Rabbit vs. Gardener

Posted by Jamie Oberdick on 06/25, 2012 at 10:49 AM

Rabbit vs. Gardener

Extensive rabbit damage to gigante kohlrabi and Kerala red amaranth. Photo Credit Jamie Oberdick.

I have heard before that a mild spring means a lot of rabbits the following summer. 2012 seems to be proving this true, as we have had both a warm spring and seemingly, a lot of rabbits.

My garden in Port Matiilda is proof—there are rabbits everywhere this year. To non-gardeners, rabbits are cute fuzzy creatures. To gardeners, they are plant-munching monsters from hell who destroy a lot of hard work. I can attest to this, as I have had some rather irrational thoughts about the eastern cottontail, which makes up the majority of garden thieves terrorizing our backyard. While the logical side of my brain realizes that rabbits are not eating my plants on purpose, the frazzled gardener in me sees a rabbit and sees conniving wickedness in their eyes. They target my plants just to mess with me!

If this sounds positively insane, all I can tell you is you are not a gardener. Okay, maybe it is insane.

But rabbits can do a lot of damage in a garden, and ruin a lot of hard work, driving one into an Elmer Fudd/Yosemite Sam anti-rabbit state of mind. So how do you control them? Here are some suggestions:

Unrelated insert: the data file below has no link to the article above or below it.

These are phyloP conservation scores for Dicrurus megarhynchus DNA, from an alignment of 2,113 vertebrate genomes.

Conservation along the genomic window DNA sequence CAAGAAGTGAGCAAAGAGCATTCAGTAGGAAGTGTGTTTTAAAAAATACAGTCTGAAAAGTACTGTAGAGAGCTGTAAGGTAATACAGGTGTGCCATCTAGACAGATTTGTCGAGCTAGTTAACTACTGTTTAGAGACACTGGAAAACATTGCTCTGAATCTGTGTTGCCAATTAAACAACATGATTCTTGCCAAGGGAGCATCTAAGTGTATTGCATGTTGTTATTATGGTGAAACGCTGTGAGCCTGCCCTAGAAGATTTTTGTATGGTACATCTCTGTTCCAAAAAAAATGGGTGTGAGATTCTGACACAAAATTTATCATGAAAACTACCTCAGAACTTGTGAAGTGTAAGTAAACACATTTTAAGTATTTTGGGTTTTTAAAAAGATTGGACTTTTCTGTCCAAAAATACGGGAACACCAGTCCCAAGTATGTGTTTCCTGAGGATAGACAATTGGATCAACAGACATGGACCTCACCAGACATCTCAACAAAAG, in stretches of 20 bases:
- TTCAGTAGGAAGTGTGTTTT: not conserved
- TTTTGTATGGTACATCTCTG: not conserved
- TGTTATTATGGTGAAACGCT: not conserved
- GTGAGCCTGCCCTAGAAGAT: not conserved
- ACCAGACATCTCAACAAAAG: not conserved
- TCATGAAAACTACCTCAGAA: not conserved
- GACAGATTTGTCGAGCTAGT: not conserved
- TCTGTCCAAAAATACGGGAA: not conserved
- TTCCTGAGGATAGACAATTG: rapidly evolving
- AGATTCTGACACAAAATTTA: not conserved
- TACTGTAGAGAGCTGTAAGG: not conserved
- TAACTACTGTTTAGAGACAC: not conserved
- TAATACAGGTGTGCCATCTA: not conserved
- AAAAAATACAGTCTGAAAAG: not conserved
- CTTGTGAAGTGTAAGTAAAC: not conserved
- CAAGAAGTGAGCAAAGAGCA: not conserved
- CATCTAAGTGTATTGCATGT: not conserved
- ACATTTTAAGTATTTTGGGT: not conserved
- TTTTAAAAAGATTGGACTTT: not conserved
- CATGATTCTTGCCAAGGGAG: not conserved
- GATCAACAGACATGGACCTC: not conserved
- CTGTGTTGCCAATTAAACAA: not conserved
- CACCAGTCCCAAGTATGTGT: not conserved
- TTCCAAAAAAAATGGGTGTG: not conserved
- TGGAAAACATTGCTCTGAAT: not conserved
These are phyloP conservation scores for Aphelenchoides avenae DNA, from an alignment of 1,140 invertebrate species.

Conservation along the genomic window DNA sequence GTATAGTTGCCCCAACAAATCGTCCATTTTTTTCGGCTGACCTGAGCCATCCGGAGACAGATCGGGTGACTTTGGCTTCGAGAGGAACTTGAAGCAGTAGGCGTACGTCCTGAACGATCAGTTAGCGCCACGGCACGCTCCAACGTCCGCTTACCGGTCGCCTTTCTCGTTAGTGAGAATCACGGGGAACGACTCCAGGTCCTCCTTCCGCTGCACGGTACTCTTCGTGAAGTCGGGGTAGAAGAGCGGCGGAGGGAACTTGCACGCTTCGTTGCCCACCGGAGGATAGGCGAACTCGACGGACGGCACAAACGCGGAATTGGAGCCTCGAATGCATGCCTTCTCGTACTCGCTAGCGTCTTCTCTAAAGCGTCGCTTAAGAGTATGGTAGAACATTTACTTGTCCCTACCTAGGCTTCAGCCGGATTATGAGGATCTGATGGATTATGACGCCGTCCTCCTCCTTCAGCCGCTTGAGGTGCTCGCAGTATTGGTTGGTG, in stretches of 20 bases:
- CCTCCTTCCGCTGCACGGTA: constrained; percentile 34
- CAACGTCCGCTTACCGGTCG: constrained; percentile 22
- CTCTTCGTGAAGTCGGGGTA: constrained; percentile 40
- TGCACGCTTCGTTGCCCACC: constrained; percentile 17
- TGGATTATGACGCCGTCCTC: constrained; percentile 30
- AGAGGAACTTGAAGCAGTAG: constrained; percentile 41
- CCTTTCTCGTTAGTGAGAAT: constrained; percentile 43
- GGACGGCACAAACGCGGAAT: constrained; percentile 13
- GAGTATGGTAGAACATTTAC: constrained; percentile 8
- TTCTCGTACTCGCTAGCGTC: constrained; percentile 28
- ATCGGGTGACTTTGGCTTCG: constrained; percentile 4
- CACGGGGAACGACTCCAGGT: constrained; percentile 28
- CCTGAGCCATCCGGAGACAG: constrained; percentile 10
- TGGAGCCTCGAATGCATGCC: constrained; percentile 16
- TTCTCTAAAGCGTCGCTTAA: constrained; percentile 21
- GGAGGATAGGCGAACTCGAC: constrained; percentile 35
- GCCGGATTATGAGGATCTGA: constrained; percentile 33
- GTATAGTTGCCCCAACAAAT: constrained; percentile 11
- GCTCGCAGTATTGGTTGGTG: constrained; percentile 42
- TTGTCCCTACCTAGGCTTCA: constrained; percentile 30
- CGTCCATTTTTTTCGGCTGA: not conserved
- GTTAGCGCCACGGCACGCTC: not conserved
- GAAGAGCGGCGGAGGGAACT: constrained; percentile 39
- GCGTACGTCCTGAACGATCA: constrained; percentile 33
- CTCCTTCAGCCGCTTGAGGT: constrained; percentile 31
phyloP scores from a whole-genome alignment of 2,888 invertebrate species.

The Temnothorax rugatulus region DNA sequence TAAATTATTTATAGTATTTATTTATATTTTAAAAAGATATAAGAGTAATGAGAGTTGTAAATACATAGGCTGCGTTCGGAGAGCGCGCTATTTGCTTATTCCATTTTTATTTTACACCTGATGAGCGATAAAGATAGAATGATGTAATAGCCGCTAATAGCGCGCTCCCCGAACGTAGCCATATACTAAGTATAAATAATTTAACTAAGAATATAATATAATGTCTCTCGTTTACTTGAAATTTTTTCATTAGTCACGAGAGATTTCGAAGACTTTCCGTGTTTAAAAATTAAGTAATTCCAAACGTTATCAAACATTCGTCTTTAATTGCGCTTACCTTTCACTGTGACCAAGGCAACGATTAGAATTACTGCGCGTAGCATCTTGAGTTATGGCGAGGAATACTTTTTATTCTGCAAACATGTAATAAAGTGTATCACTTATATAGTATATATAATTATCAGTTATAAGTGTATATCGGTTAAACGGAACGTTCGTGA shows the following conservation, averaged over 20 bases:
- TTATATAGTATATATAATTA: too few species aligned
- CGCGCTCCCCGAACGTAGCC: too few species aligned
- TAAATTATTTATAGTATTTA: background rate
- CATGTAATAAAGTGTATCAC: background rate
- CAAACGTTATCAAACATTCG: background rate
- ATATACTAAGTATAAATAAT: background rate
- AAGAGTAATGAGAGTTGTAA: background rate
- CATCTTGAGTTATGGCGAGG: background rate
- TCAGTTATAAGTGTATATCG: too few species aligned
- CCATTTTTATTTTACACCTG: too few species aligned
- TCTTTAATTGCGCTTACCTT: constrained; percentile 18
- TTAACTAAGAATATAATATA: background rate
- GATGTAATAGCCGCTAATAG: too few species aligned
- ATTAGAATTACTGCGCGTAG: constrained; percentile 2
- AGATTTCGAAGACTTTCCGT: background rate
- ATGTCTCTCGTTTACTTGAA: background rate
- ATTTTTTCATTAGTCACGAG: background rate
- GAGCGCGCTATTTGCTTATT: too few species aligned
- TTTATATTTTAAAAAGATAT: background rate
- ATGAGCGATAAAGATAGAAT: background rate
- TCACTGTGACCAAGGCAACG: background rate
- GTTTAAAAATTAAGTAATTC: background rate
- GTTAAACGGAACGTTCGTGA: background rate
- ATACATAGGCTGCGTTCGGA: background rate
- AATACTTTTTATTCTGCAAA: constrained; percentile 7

Live trap and move: You can find live traps at any big-box store such as Lowe’s or Home Depot. I know Tractor Supply offers a two-trap deal (different sizes) for around $30. Once you live trap them, take them for a ride at least several miles away to a new location, hopefully away from othe gardens. Think of it as a “witness relocation program.”

Repellents: Repellents can work, but I swear results vary depending on the rabbits. Marigolds are supposed to keep rabbits away, however in my garden, I have seen rabbits eating marigolds. Hot pepper sprays work but you have to reapply after a rain. I have been hearing some good things about Hot Pepper Wax.

Fences: A good rabbit fence should be about 2-3 feet tall. However, just as important, is how deep you bury the base. A common mistake with rabbit fences is not burying them at least 6 inches in the ground—rabbits, after all, are burrowing creatures. A good guide for building a fence can be found here.

Lethal Force: If you live in an area where you can shoot rabbits on your property, by all means, open fire. Who am I to judge.

One final note. The thing with rabbits and rabbit control is you can’t slack off. Just when you think you got rid of all of them, new ones show up!

Tags: gardening | rabbits |

{name} Author: Jamie Oberdick

Bio: Editor, Local Food Journey | Passionate about supporting local food in Central PA


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